Macbeth's fear of lady Macbeth pushes him into making a decision that he normally wouldn’t make on his own without any influence of another in this case his wife. She criticizes him comparing him to a cat wouldn’t catch a fish because it feared wet feet. “Art thou afraid to be in thine own cat and valor as thou art in desire? Wouldst thou have that which two esteems’ the ornament of life and live a conary in thine own esteem, letting “I dare not” wait upon “I would”, Like the poor cat I” the” adage? (I.ii.39-45).
Lady Macbeth reprimands Macbeth’s manhood and his courage in order to persuade Macbeth into accompanying her with the task of King Duncan’s murder. Originally, Macbeth decides against the murder and betrayal of King Duncan, however when he orders Lady Macbeth to “proceed no farther in this business” (I.vii.33), she is utterly appalled. Moreover, Lady Macbeth challenges Macbeth’s courage and calls him a coward, who would give up “the ornament of his life” (I.vii.45) due to his gutless nature. Furthermore, Lady Macbeth emasculates Macbeth in her speech, when she says, “When you durst do it, then you were a man”.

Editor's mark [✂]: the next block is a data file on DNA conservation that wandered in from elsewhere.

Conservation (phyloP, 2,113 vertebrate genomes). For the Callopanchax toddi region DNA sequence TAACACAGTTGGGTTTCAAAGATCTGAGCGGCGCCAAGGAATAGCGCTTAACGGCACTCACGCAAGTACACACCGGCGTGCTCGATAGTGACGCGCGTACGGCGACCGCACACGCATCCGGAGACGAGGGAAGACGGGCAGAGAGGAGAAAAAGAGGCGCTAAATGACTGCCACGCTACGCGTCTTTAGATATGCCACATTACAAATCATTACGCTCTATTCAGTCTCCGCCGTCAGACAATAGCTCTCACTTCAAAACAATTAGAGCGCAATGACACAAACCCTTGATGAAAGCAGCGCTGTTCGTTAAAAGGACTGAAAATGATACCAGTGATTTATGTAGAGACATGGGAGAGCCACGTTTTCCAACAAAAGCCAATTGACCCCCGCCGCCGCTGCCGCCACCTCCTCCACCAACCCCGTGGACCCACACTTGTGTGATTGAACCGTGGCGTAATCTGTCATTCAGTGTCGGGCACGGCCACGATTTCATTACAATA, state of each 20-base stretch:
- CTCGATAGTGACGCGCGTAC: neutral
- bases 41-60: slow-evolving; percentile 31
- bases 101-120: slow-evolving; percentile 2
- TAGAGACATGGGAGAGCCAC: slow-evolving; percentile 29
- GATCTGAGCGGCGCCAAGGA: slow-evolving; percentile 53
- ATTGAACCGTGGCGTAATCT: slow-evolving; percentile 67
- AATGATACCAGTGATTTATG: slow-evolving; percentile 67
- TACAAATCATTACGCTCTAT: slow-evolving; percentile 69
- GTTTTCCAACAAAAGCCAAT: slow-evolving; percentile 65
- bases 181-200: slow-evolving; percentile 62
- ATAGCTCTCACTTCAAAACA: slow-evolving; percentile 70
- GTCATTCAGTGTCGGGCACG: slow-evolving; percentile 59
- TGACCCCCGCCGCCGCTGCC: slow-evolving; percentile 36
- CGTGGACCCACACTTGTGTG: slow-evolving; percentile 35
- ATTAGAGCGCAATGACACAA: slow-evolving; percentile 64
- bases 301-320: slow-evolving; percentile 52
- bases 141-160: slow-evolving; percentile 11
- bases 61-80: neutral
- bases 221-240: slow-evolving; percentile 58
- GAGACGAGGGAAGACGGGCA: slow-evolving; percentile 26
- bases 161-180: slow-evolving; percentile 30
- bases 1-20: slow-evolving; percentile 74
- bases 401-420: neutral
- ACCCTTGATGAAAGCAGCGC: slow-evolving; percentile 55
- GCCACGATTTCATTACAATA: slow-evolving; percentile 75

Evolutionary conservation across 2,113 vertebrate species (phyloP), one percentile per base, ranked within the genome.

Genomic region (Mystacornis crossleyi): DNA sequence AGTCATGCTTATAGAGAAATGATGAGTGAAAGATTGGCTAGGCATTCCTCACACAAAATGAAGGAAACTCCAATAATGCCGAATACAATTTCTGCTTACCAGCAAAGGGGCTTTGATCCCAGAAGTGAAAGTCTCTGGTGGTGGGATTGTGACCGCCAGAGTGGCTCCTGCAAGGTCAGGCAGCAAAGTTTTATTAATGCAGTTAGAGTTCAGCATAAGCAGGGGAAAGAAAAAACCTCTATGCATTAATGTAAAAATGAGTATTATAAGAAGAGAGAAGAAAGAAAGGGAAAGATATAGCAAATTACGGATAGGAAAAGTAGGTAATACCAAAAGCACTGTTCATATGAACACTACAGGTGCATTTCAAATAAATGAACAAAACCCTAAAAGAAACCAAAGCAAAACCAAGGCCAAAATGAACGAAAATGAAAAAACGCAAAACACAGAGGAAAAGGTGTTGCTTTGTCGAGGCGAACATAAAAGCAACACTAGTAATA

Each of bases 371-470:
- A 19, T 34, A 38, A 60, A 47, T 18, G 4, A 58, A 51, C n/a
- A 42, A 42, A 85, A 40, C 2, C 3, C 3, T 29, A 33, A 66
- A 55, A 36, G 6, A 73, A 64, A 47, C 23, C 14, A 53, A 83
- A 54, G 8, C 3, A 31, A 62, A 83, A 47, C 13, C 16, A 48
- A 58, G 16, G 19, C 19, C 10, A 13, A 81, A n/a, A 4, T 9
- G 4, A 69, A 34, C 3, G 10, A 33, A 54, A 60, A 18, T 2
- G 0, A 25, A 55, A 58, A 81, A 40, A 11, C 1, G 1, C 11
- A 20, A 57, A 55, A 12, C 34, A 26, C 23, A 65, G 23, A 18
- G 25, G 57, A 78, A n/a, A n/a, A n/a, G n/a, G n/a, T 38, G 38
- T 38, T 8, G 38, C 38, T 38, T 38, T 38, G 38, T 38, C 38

Men want to be known for being strong and protective. During Act 3 Lady Macbeth questions her husband's manhood and calls him a coward, Lady MacBeth said “ ... Feed and regret him not,- are you a man?” (III.IV.72). Lady Macbeth says that to her husband because she wanted to push him to do dirty work that she planned out in her head.